Does Inverto 'narrow feed' compromise performance?

AlanX

Active Member
I know that 'narrow feed' is for several LNBs on a bar, but, if it doesn't compromise reception performance, why aren't ALL LNBs made this way, whether on a bar or not? Or is it simply more expensive to manufacture, so you'd only choose 'narrow feed' if you really needed it?
 

MartinPickering

Well-known Member
This type of LNB used to be called a "bullet" or "dildo" design. Instead of a horn, it uses a special plastic dielectric "bullet" to focus the reflected signal, from the dish, onto the internal antennas in the LNB. The dielectric is generally more expensive, although I suspect we are talking pennies. However, in a competitive market, pennies can count.

I was under the impression that such LNBs tended to be less "wideband" in their frequency-handling capabilities but modern manufacturing and design techniques have probably minimised this problem.
 

Geofbob

Novice Member
I know that 'narrow feed' is for several LNBs on a bar, but, if it doesn't compromise reception performance, why aren't ALL LNBs made this way, whether on a bar or not? Or is it simply more expensive to manufacture, so you'd only choose 'narrow feed' if you really needed it?
It's tempting to think that once an "improvement" in functionality and/or design is developed in a product - it should then become universal (subject of course to patent & contract issues).

But in practice improvements in one aspect are often coupled with down-sides in others - as Martin Pickering says might be the case with Narrow Feed LNBs. And sometimes even the supposed improvements are arguable at best, & illusory at worst.

After all, in an ideal world, we'd all be using the same sort of flush toilet - but we aren't!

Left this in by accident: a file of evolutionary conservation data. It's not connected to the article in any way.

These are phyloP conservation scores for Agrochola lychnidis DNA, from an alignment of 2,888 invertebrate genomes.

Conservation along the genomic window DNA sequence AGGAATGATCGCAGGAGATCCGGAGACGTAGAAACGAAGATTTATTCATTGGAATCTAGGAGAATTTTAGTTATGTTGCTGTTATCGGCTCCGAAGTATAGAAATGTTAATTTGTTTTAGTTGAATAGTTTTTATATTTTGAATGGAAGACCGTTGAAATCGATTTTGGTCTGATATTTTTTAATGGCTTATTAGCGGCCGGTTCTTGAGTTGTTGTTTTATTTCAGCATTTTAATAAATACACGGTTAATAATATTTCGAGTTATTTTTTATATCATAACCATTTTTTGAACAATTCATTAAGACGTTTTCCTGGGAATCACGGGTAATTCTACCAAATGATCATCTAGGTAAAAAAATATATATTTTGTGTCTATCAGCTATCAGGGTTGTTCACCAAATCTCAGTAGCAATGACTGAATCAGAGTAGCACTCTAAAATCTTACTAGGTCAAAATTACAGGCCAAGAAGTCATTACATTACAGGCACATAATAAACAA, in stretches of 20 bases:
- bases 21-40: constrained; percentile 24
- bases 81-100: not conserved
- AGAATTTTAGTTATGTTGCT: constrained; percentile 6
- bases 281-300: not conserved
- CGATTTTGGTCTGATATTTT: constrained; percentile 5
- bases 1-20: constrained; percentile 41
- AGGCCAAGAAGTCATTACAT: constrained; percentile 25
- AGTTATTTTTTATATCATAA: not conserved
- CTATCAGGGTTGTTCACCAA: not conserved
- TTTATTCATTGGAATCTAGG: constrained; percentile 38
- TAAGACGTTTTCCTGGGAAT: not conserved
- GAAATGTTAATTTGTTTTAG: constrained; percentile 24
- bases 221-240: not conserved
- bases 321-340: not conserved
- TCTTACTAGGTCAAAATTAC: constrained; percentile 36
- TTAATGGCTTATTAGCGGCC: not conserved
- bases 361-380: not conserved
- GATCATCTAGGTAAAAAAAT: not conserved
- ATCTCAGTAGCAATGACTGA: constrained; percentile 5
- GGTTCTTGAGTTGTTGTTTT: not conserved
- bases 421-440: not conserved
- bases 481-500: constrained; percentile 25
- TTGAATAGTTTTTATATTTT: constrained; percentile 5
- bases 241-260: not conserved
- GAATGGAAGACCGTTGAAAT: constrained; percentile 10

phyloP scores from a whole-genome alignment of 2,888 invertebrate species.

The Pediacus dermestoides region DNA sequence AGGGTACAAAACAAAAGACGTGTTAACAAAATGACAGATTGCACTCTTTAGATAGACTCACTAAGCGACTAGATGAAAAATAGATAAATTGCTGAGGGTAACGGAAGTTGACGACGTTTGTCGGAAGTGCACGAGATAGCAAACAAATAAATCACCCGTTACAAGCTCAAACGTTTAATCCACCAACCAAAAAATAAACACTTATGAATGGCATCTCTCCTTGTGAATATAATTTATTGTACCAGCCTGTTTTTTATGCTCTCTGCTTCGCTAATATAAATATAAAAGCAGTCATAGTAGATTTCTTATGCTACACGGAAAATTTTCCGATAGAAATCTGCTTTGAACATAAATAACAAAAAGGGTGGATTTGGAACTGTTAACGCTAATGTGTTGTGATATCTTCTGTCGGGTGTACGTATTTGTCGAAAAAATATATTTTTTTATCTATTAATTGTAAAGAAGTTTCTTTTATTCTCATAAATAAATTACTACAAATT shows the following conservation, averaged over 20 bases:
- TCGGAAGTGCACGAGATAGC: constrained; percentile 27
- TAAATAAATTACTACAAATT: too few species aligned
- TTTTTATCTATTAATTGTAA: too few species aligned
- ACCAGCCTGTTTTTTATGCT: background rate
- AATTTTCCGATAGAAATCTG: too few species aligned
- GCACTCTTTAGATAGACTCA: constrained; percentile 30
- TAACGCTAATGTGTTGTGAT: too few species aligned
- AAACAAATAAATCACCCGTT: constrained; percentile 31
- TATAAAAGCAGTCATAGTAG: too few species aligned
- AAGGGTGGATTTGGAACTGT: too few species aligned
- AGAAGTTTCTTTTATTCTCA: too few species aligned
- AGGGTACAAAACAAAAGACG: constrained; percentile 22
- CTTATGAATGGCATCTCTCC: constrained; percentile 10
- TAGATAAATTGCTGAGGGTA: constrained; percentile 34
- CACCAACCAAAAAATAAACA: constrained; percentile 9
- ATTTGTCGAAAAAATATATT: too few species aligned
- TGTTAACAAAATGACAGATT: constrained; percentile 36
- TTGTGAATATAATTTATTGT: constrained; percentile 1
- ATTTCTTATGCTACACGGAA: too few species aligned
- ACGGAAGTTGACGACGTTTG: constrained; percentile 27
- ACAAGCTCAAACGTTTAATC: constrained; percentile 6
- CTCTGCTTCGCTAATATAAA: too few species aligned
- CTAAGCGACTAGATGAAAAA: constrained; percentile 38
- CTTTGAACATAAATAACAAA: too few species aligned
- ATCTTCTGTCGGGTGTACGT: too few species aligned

AlanX

Active Member
Thanks for your responses. I have just called Inverto themselves. They say that the "slim feed" (as they term it) is specially fabricated with higher quality components than the standard LNB "to achieve the same results"; hence it is more expensive. They also said that, if you don't need 2.5 degree separation on a bar, then you are better off with the standard LNB. My conclusion is that they've had to push things to achieve slim feed performance, but it still may not be as good as a standard LNB (and probably more expensive!). As I'm going for 28/19/13 I think I'll go for standard LNBs on a Triax bar. Hope this is useful to anyone else on the horns of this particular dilemma.
 

xavk1

Novice Member
I have personally mixed and matched my LNBs on a Triax arm attached to Triax 110D, using Alps bullet LNBs where necessary and standard for the rest.

I have 5E (standard), 9E (narrow), 13E (narrow), 16E (standard, dual) and 19E (narrow). All works great in London :thumbsup:
 

MartinPickering

Well-known Member
Anyone needing fairly close-spacing might try the Sharp BS1R9EL100A (single-output) LNB which is just 42mm diameter at the widest point (the cap).
 

Chris Muriel

Distinguished Member
Dielectric horns do require more expensive materials to work well and unless "military grade" material is used (at higher cost) they'll never be as efficient as a traditional horn as used on normal consumer LNBFs.
The dielectric constant of the insulator has to be extremely high to avoid losses (I recall reading about this years ago in what was then a standard University work, Radio and Electronic Engineering by Frederick Emmons Terman).
 

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